Corporate poker giants have been good stewards of the game
At the World Series of Poker, they announce the event and coveted bracelet winners and then play the national anthem of the country they come from. Play stops at all the cash games and the players stand and remove their hats. When an American won, my table stood with their hands over their hearts and sang. I looked out over that vast sea of poker players and was overcome by emotion. The song always gives me tingles but there was also a love and astonishment at how wonderful the playing conditions have become for this sport. Yes, it is a sport.
The players’ manners are terrific today compared to the past. Johnny Moss was known for being abusive to dealers. Puggy Pearson was worse. He pissed on one once. Another Hall of Famer, Joe Bernstein, bit a dealer.
I cannot sing enough praise for the poker management of Harrah’s. I had long conversations with Bill Sattler, Director of Poker, and aslo Jake Reville, Cathy Klufer, and Carrie Jacobs. For twenty years, I taught management subjects at Texas Tech. The magnificent professionalism of Harrah’s management makes me wish I could go lecture on how great they are. I played in the cheap no limit where you only buy $300. I’ve never lost at the Rio, but only played there seven times. I’m not trying to beat the best in the world anymore. I’m too old.
My first trip to the World Series was in 1975. I first went to Las Vegas in 1960 to work as a shill in the poker room at the Golden Nugget, playing poker on house money. When I would look out over that poker heaven called the Rio and thousands of players, I’d remember when there was only one poker table in downtown Las Vegas where the player had any chance at all to win. There was one $6 limit razz game with a 25 cent rake. The rest were “snatch games.” The rake was stronger than Grandma’s breath. I never saw a poker winner. We shills cheated by signaling when we had a pair. We’d sat our two cards in five stud at a forty-five degree angle. Benny Binion got me the job for Bill Boyd, as I was “vouched in” by Curly Cavitt.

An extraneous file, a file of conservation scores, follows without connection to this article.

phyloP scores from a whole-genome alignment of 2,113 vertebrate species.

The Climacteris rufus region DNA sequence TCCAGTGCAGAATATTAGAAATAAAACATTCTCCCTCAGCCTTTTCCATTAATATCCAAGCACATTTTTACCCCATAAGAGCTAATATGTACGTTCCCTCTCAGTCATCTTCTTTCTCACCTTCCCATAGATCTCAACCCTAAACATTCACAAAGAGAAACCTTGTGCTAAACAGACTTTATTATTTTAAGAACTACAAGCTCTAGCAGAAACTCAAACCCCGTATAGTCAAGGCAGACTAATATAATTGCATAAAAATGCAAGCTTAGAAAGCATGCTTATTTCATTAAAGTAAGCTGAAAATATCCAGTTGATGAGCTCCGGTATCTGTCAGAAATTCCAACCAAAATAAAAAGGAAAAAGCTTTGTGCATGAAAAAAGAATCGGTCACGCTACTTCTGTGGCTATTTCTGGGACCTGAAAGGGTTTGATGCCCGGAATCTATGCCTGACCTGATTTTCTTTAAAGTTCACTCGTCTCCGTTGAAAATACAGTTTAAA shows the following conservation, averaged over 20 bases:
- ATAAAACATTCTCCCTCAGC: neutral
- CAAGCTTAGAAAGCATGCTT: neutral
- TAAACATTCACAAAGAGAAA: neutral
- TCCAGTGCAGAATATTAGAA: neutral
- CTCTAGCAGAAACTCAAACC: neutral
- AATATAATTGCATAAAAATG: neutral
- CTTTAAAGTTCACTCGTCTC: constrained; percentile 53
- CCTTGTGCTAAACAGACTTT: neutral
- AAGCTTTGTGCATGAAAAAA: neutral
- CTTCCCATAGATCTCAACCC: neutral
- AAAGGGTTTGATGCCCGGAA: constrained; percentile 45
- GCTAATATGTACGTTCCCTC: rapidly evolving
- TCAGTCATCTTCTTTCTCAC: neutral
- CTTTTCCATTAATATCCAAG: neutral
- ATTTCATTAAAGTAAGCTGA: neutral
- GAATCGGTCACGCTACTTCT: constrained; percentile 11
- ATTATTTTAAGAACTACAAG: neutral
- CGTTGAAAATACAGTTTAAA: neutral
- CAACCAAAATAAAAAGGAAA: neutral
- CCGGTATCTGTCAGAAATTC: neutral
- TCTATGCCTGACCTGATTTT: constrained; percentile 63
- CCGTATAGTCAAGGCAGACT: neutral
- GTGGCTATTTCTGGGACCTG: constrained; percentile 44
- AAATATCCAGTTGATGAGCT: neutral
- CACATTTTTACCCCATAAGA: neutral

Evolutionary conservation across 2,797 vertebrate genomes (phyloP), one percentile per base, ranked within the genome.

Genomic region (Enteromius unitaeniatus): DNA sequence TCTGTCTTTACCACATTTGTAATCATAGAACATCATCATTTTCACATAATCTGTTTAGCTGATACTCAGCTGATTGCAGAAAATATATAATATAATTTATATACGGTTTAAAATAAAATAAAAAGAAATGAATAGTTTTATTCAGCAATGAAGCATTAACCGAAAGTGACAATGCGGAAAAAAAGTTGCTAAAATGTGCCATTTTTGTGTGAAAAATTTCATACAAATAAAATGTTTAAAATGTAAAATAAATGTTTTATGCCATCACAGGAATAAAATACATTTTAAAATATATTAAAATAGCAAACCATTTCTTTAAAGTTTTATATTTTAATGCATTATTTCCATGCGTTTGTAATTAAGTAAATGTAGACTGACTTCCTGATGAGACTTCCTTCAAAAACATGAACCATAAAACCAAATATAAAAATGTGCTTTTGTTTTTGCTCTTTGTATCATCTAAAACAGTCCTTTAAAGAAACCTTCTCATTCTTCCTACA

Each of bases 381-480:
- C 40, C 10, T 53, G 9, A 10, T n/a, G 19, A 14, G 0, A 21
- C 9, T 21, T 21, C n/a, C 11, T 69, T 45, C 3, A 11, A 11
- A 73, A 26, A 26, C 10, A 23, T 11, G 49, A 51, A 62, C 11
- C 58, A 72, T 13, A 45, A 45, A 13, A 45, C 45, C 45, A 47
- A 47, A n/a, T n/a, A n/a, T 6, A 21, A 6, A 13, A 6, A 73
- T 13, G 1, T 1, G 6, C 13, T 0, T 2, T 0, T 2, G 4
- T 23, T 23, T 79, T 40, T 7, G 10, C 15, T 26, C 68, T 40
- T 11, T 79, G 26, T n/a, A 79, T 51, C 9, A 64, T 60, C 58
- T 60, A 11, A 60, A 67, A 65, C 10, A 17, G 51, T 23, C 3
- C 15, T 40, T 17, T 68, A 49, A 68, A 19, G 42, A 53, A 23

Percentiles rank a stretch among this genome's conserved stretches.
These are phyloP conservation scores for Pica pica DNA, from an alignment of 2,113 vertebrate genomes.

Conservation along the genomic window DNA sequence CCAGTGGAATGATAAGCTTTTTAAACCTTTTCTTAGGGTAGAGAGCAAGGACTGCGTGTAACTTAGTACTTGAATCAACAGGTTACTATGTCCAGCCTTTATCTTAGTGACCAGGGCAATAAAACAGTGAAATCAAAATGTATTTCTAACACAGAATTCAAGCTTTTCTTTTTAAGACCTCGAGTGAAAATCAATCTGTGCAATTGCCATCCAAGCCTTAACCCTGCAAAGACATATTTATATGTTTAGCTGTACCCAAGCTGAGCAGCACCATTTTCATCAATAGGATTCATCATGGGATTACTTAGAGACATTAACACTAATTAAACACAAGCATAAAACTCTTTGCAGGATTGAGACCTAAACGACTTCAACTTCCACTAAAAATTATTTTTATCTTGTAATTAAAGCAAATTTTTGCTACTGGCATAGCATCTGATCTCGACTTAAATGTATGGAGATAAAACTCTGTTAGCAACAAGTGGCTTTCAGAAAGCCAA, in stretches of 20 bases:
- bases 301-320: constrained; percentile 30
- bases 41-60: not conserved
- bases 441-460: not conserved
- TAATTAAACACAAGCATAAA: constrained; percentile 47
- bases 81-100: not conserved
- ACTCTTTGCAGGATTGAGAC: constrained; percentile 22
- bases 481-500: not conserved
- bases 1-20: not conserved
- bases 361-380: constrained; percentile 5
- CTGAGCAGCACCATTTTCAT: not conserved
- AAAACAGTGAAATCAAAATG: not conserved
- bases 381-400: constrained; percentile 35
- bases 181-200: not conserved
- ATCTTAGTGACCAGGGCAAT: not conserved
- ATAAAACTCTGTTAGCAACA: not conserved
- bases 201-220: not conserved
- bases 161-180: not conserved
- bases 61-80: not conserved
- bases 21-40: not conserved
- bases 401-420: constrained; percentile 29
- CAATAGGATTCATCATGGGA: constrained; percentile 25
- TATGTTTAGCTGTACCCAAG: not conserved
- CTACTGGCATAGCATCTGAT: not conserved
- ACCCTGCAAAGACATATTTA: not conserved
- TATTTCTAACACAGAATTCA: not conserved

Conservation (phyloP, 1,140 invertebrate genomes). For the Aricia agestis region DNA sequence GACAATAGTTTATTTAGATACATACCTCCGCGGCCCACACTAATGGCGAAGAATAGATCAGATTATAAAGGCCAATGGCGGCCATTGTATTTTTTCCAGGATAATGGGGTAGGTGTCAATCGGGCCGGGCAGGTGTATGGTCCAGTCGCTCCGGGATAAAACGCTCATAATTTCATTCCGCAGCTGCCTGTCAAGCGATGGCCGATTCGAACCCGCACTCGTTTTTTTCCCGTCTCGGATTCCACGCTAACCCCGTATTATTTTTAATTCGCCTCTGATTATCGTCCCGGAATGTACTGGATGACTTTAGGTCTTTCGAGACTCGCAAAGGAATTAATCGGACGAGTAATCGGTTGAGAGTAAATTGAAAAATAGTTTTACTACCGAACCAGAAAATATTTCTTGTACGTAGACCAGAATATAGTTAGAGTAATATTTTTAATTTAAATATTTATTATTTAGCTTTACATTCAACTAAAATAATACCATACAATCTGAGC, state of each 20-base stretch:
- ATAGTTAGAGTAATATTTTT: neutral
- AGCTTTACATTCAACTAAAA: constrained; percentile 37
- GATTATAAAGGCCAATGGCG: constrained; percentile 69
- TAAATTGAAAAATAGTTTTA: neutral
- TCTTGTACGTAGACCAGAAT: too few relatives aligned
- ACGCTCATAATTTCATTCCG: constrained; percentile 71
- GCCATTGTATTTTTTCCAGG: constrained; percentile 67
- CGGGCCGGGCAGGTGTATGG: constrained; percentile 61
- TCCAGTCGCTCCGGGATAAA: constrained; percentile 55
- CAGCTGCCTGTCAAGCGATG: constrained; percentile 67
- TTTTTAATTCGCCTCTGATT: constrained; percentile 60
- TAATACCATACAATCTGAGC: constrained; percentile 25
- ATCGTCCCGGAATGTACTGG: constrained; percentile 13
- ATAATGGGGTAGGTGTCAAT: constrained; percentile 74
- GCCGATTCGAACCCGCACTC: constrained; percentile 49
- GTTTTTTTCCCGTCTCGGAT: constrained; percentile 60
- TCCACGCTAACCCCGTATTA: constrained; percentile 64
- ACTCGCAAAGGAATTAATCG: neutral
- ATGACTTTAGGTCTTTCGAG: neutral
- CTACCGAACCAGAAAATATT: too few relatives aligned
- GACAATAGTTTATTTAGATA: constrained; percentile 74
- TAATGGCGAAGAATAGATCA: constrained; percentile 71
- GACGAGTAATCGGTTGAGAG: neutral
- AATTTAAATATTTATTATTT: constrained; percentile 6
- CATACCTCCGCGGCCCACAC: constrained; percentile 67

At the early World Series, and Binion’s cash games there seemed to be very regular squabbles, and the floor man was making constant obvious rulings. We called them the “famous Binion’s five dollar squabble” because they were holding up the game. The Rio is almost void of that. One reason is that early players often blamed the dealer for bad luck and bad beats. No matter how tough the Binion’s were, and they were even tougher than you think, they allowed verbal and even physical abuse of the dealers. Hall of Famers Johnny Moss and John Bonneti were legendary for their verbal abuse. When Bonnetti made the final table in 1990, his acid-tongued aggression did not stop. Puggy Pearson actually pissed on a dealer once. Another Hall of Famer, Joe Bernstein, bit a dealer. Puggy wore costumes. Once he came as a Native Amercian, with a full war bonnet with feathers to the floor, and war paint. At the time of the first Gulf War, he came as Saddam Hussein. Puggy parked a motor home outside Binion’s back door. On the side was painted, “I’ll play any man from any land any game that he can name for any amount that he can count.” He meant it. Puggy was a neighbor of my cousin’s, Bill Stapp. Given poker’s stigma, he told the neighborhood he was a school teacher.
I have only played at the Rio seven times, but have never seen behavior even close to the way players acted in those days. The players’ manners are terrific today compared to the past.
Bad behavior included frequently tearing up the offensive bad beat cards, throwing cards, especially at the dealer. In a home game, Gene Bass put an ace in his sandwich and ate it.
The old regular retirees who came in the early morning like shift workers would tip the dealer fifty cents. They might throw a dollar chip, and say, “Half back.” Once at the Mirage, Bill Gates played the three–six limit. He’d throw a dollar and say, “Half back.”
Late one night, back when I was damn fool enough to drink, I was ridiculing the half back crowd, and palming all the fifty cent pieces in the game and taking them off the table, which is technically rat holing, and against the rules. I now rat hole hundreds when I’m off winner and play on velvet. After a while, I looked behind me, and there was a plain clothes Binion’s tough. He gave me a really scary look, and opened his jacket to expose a big semi-automatic pistol. My behavior improved in a heart beat, and they were coming fast.